It is important to note that not all professors you contact will agree to supervise you. They always have a good reason to say no if they want to. They need to assess whether you are a good fit and whether you have a good chance of being admitted. So, when you contact them, make sure to attach your updated CV and your research proposal. When I emailed them, I introduced myself, the reason why I contacted them, and why I thought he/she was the most suitable supervisor for the research I was going to conduct if I was admitted into the program. I also attached my updated CV and my research proposal. One of the professors requested I send him one of my publications. After he read it, he asked me to engage in a discussion about my publication before he agreed to have his name mentioned as a prospective supervisor in my Statement of Purpose. I should also note that most of the Canadian universities do not require a research proposal as part of the application package. Instead, an important document required is a Statement of Purpose (roughly about 800-1200 words in length). A Statement of Purpose is not the same as a research proposal but contains most of its elements. Each university usually lists what they expect to see in a Statement of Purpose.
Once I received the green light from the two prospective supervisors, I began creating an online profile to fill in the online application form and upload required documents. Certain documents such as original transcripts and reference letters had to be mailed to the Graduate Program Assistant of the Department I was applying to. After the online application was submitted and all required supporting documents were mailed, it was waiting time, which was about three months before I received an email notification of the result of my application.After I received a mailed letter of acceptance, I began applying for a study permit and got prepared for my departure to Canada.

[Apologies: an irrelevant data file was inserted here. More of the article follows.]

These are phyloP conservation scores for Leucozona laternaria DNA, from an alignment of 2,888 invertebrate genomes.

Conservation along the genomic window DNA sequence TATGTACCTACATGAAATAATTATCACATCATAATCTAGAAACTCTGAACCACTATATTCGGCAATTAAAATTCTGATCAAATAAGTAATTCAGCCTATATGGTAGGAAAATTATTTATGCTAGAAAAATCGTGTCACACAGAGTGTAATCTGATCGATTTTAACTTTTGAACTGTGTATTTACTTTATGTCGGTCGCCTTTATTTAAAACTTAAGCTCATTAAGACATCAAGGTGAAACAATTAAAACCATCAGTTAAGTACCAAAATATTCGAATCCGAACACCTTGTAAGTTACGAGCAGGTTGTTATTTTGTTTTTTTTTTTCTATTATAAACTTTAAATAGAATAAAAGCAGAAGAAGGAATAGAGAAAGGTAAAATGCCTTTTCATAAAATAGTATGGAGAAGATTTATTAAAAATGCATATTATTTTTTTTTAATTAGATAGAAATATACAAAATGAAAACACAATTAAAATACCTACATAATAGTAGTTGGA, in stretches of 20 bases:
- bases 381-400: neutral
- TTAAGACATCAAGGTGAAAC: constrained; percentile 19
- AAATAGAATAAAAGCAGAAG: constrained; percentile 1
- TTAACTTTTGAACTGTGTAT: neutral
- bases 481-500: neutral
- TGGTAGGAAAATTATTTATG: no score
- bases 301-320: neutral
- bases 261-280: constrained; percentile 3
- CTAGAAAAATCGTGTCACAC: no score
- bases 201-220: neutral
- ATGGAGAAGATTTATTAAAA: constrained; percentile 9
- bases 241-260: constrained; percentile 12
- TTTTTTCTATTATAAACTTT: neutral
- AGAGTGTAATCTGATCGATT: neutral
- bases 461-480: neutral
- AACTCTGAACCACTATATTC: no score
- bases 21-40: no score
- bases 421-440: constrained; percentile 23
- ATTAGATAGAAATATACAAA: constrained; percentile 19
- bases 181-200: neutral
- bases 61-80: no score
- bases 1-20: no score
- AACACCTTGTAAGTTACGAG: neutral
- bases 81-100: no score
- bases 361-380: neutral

Sopheap: Can you work while studying in Canada?
Vicheth: Yes, of course. I’ve been working here soon after I arrived in Canada. As a study permit holder, I am allowed to work on-campus or off-campus up to 20 hours per week during regular school sessions. During scheduled breaks such as spring break or winter and summer holidays, I can work full-time. If I want to work after I finish my studies, I can apply for a Post-Graduation Work Permit and work in Canada for up to three years.
Sopheap: Are there English language proficiency requirements?
Vicheth: For admission requirements, international students whose first language is not English are required to prove their English language proficiency by using either TOEFL or IELTS test score. Some other English language tests may also be accepted. The minimum test score may be slightly different from one university to another. Some programs also require applicants to submit a GRE test score as part of the admission requirements. Proof of English language proficiency may be waived for students who have previously attended a degree program conducted in the English language. Applicants should carefully consult the language proficiency requirements for the program(s) they are applying to.
Sopheap: What final advice can you give to those who want to apply?
Vicheth: The process is time-consuming. It may take up to one year before you know the result of your application. So, start getting prepared as soon as you want to pursue further studies in Canada. Also, it is wise to apply to more than one program and university to maximise your chance of getting admitted. The admission requirements of different programs or schools are similar so it will not take much time for you to slightly modify your applications according to the specific needs of various programs or universities.
Sopheap: Thank you, Vicheth, for taking the time to respond to my questions today.
Please feel free to leave your comment below if you have a question or a topic you would like me to answer or cover.